Review: Volkswagen Golf Estate (2013)

Rating:

Good looking and well thought out design. Probably the best compact estate car available. Volkswagen quality interior. Refined at speed.

Not cheap. Five year 90k mile warranty costs £550 extra.

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Volkswagen Golf Estate (2013): At A Glance

The load carrying version of the Golf offers the same excellent build quality, relaxed driving and high levels of technology as the hatchback, but with the added benefit of increased practicality thanks to a usefully large and well shaped load area.

From the driver’s seat it’s more or less impossible to tell the Golf Estate apart from its hatchback counterpart. Not only does it look the same but everything from the steering feel and ride quality to the comfort and performance is similar so there's no compromise for choosing an estate version. Even the engine range and trim structure is the same.

The differences only really become apparent when you open the boot, which has a capacity of 605 litres with the seats in place and 1620 litres with the seats folded forward. The boot floor is flat and low, so loading and unloading is very easy, plus there is a false floor to store items under and two storage bins for odds and ends.

The engine range kicks off with a 1.2-litre 85PS petrol, with a choice of a further three petrol engines up to 140PS. There are also four diesel engines ranging from a 90PS 1.6 TDI to a 150PS 2.0-litre TDI. The most efficient engine is the 110PS BlueMotion, which manages an official 85.6mpg with emissions of 87g/km.

The Golf Estate manages to combine everything that’s good about the Golf hatchback with all the advantages you’d expect of an estate, which makes it a compelling buy. However it is worth remembering that the SEAT Leon ST and Skoda Octavia estate offer a very similar package - in fact they're based on the same platform - but are both cheaper.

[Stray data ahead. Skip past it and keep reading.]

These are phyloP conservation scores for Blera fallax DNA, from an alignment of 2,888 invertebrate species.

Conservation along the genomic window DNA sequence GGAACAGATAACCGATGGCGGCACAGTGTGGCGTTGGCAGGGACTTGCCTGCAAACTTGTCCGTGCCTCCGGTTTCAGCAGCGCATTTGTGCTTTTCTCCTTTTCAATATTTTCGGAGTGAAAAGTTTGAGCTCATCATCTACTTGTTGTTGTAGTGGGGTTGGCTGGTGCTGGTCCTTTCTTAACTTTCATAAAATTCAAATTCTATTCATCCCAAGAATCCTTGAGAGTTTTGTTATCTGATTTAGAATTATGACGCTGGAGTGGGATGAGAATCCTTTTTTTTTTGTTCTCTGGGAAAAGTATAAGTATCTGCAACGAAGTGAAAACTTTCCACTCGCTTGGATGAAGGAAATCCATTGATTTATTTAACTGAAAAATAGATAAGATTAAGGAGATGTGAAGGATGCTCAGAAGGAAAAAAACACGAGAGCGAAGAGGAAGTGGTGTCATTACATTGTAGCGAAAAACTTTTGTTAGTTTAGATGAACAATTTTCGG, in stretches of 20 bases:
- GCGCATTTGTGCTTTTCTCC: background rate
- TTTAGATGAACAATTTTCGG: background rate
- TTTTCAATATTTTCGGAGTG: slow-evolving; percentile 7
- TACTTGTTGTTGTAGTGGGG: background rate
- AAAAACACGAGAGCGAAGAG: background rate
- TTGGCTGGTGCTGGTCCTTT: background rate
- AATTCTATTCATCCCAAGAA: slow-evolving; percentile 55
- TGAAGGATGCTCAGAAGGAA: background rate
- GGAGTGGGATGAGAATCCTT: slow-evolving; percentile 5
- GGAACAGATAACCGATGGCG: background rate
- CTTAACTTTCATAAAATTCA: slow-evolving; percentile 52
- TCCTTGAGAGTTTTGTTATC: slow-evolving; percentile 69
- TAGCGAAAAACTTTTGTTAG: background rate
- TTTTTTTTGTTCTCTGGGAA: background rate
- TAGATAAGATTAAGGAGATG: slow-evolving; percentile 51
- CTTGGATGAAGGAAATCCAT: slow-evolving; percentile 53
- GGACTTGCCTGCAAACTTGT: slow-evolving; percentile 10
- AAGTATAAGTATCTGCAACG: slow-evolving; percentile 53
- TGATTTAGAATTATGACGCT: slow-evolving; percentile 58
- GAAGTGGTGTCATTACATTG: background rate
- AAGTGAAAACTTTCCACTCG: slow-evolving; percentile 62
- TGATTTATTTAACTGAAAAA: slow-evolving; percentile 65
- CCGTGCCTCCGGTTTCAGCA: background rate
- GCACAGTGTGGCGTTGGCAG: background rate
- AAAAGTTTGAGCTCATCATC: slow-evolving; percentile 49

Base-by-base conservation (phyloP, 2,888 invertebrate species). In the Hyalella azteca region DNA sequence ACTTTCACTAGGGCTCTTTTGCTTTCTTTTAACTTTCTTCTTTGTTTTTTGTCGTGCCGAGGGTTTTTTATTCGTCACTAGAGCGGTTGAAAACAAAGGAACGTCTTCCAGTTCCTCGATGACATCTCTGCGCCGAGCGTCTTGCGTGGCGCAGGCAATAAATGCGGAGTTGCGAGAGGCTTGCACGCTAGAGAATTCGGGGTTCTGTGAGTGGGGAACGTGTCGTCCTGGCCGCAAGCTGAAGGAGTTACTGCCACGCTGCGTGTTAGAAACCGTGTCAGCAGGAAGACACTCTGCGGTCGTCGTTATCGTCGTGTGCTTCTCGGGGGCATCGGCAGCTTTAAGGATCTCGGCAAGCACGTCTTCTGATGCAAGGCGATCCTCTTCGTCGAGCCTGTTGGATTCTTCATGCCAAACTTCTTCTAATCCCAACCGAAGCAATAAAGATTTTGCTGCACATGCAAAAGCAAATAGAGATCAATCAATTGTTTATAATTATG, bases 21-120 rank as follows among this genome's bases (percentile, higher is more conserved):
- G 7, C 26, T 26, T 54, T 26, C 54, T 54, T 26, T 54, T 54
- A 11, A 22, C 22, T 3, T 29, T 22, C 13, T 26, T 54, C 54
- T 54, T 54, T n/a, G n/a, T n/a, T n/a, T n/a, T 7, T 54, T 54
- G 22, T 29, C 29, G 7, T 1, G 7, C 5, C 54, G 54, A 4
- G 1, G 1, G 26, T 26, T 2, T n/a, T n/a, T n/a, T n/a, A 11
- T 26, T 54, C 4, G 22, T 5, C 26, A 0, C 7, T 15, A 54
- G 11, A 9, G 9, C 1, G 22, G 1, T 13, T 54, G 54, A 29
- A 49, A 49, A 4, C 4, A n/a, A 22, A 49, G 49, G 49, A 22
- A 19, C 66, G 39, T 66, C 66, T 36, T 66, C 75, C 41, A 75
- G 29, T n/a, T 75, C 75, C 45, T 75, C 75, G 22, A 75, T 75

What does a Volkswagen Golf Estate (2013) cost?

List Price from £22,080
Buy new from £18,492
Contract hire from £169.20 per month
Get a finance quote with CarMoney

Volkswagen Golf Estate (2013): What's It Like Inside?

Dimensions
Length 4562–4596 mm
Width 1799–2027 mm
Height 1475–1515 mm
Wheelbase 2620–2637 mm

Full specifications

From the driver’s seat the Golf Estate feels identical to the hatchback. Build quality is excellent – the materials are plush and neatly fitted, yet feel hardwearing and durable. The dashboard layout is neat and uncluttered, as is the centre stack, with simple, easy to use controls for audio or air conditioning.

The seats are comfortable and visibility is good, plus the major controls are all well placed including the electronic parking brake. This has the added advantage of freeing up some space in the transmission tunnel for storage.

Passenger space in the rear row impresses so adults will fit comfortably and should even be happy on longer journeys – as with the five-door hatch. Indeed, you’ll only notice the difference between the Golf hatch and estate when you open the boot.

At 605 litres it has significantly more capacity than the 380-litre boot of the hatchback, plus it can be expanded to 1620 litres by folding down the rear seats. There’s a low, flat floor to make loading and unloading easier, plus a double boot floor with hidden storage compartments or smaller items.

It’s a very practical, well shaped and useful boot, ideal for dog owners, campers or gardeners who need the extra capacity. Folding the seats forward is easy and gives a flat deck, which is especially useful when loading or unloading something bulky like white goods or furniture.

For particularly tall loads it’s easy to remove the luggage cover and there’s a stowing slot for it beneath the false floor, which makes life easy when you’re caught out and need more space than you’d originally planned.

Standard equipment and the trim structure matches that of the hatchback, which means Isofix seat mounting points, DAB radio, a post collision braking system, XDS front differential, plus a touchscreen system with iPod and aux connectivity, along with air conditioning and electric windows all as standard.